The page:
Monday, 26 October 2009

Prosperity without growth

Important stuff here from the Sustainable Development Commission, in line
with arguments that I have made previously on this blog:

http://www.sd-commission.org.uk/pages/redefining-prosperity.html


Synopsis - Prosperity without Growth?

The economy is geared, above all, to economic growth. Economic policy in
the current recession is all about returning to growth - but an economic
crisis can be an opportunity for some basic rethinking and restructuring.

Two objectives other than growth - sustainability and wellbeing - have
moved up the political and policy-making agenda in recent years,
challenging the overriding priority traditionally given to economic growth.

SDC's "Redefining Prosperity" project has looked into the connections and
conflicts between sustainability, growth, and wellbeing. This project has
now resulted in a major SDC report: 'Prosperity without Growth?: the
transition to a sustainable economy' by Professor Tim Jackson, SDC's
Economics Commissioner.

Prosperity without growth? analyses the relationship between growth and
the growing environmental crisis and 'social recession'. In the last
quarter of a century, while the global economy has doubled, the increased
in resource consumption has degraded an estimated 60% of the world's
ecosystems. The benefits of growth have been distributed very unequally,
with a fifth of the world's population sharing just 2% of global income.
Even in developed countries, huge gaps remain in wealth and well-being
between rich and poor.

While modernising production and reducing the impact of certain goods and
services have led to greater resource efficiency in recent decades, our
report finds that current aspirations for 'decoupling' environmental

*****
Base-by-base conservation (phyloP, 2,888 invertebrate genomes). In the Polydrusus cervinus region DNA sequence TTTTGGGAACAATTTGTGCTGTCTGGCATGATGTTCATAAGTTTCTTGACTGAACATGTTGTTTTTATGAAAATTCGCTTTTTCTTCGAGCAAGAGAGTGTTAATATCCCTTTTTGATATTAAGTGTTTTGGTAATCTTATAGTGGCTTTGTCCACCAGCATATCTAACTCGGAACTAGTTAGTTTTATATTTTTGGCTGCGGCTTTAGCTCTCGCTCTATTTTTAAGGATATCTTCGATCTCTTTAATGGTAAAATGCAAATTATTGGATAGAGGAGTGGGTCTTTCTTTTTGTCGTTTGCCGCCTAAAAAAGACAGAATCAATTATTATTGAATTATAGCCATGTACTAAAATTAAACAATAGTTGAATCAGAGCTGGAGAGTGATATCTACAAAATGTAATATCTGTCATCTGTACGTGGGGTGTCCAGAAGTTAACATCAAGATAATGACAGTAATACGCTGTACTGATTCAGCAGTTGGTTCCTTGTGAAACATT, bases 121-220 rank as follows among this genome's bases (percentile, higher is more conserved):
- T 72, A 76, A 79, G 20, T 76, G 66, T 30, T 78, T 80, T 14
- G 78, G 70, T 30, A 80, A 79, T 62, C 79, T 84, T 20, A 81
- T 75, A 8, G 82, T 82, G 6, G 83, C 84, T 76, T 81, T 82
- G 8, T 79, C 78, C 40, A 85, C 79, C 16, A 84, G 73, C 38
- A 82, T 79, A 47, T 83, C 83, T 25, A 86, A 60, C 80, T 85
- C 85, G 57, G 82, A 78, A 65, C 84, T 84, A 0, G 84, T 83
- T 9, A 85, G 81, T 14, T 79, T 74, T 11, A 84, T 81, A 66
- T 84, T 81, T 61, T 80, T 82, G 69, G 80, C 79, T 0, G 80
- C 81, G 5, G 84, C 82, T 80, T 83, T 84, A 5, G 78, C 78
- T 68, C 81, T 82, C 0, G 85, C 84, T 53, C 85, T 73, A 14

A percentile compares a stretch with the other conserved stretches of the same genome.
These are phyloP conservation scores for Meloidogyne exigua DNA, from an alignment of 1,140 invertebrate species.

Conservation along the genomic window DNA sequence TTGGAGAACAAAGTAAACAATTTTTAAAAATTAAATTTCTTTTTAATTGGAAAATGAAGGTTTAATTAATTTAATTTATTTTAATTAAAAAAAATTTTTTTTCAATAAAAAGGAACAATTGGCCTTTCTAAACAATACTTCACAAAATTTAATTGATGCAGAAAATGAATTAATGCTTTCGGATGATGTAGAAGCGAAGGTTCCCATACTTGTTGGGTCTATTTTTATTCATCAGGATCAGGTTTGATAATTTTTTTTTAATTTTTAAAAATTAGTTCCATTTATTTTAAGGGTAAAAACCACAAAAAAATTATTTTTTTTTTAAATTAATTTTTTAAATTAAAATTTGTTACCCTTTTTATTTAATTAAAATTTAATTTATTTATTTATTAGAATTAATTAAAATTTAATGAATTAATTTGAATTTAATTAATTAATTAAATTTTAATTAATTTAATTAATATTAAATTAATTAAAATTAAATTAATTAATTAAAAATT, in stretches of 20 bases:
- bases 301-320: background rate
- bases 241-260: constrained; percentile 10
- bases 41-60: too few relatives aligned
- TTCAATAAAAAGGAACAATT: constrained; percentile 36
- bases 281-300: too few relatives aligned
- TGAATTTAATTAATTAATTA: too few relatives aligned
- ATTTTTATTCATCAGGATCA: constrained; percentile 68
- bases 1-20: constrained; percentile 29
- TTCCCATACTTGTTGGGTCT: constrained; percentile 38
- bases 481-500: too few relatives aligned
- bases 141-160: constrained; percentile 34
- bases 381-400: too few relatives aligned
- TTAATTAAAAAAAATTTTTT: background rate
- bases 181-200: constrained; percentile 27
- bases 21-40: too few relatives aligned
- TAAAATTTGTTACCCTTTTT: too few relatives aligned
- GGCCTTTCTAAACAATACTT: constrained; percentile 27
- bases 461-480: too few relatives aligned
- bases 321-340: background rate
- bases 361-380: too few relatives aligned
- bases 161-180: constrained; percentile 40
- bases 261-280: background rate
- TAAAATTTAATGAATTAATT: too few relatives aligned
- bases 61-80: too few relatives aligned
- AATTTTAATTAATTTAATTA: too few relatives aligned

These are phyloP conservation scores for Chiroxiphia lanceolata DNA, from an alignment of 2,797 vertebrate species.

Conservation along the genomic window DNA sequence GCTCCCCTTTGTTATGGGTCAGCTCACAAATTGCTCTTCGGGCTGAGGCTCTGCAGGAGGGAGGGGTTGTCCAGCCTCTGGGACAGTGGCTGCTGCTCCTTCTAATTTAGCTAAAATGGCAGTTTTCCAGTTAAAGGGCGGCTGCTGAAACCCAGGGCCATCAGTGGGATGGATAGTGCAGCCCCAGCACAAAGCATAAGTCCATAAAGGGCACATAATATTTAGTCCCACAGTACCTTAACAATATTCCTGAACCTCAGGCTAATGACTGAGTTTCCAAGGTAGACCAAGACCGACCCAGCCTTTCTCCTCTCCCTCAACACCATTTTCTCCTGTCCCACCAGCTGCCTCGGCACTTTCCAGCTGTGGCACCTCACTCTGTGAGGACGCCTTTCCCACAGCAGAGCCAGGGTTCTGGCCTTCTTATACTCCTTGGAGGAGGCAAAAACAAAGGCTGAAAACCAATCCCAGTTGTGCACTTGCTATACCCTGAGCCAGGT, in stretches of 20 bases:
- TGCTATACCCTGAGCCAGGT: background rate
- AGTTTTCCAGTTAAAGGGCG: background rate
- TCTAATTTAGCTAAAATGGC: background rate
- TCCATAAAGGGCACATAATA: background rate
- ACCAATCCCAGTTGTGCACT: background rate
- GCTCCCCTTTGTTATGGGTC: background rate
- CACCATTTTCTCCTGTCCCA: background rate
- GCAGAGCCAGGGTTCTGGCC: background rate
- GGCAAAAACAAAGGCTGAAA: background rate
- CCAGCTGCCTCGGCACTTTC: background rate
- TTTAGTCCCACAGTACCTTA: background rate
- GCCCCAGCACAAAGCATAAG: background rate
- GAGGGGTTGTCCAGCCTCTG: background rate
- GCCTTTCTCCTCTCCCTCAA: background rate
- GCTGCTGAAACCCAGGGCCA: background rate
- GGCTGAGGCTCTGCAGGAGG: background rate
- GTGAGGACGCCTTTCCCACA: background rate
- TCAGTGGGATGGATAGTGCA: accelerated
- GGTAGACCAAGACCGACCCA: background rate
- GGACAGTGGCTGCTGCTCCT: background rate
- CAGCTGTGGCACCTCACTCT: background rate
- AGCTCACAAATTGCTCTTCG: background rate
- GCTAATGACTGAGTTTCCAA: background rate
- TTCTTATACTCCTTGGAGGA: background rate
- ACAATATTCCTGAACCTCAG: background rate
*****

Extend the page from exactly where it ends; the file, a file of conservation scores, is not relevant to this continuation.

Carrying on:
impacts from economic growth are unrealistic. The report finds no evidence
as yet of decoupling taking place on anything like the scale or speed
which would be required to avoid increasing environmental devastation.

Prosperity without growth? proposes twelve steps towards a sustainable
economy and argues for a redefinition of "prosperity" in line with
evidence about what contributes to people's wellbeing.

0 Comments:

Post a Comment

Subscribe to Post Comments [Atom]

Links to this post:

Create a Link

<< Home

1. 2. 3. Rupert's Read: Prosperity without growth 4. 12. 15. 16. 17. 18. 19. 20. 23. 24.

25. 26. Prosperity without growth 27. 28.

29.
Important stuff here from the Sustainable Development Commission, in line
with arguments that I have made previously on this blog:

http://www.sd-commission.org.uk/pages/redefining-prosperity.html


Synopsis - Prosperity without Growth?

The economy is geared, above all, to economic growth. Economic policy in
the current recession is all about returning to growth - but an economic
crisis can be an opportunity for some basic rethinking and restructuring.

Two objectives other than growth - sustainability and wellbeing - have
moved up the political and policy-making agenda in recent years,
challenging the overriding priority traditionally given to economic growth.

SDC's "Redefining Prosperity" project has looked into the connections and
conflicts between sustainability, growth, and wellbeing. This project has
now resulted in a major SDC report: 'Prosperity without Growth?: the
transition to a sustainable economy' by Professor Tim Jackson, SDC's
Economics Commissioner.

Prosperity without growth? analyses the relationship between growth and
the growing environmental crisis and 'social recession'. In the last
quarter of a century, while the global economy has doubled, the increased
in resource consumption has degraded an estimated 60% of the world's
ecosystems. The benefits of growth have been distributed very unequally,
with a fifth of the world's population sharing just 2% of global income.
Even in developed countries, huge gaps remain in wealth and well-being
between rich and poor.

While modernising production and reducing the impact of certain goods and
services have led to greater resource efficiency in recent decades, our
report finds that current aspirations for 'decoupling' environmental
impacts from economic growth are unrealistic. The report finds no evidence
as yet of decoupling taking place on anything like the scale or speed
which would be required to avoid increasing environmental devastation.

Prosperity without growth? proposes twelve steps towards a sustainable
economy and argues for a redefinition of "prosperity" in line with
evidence about what contributes to people's wellbeing.

30. 31. 32.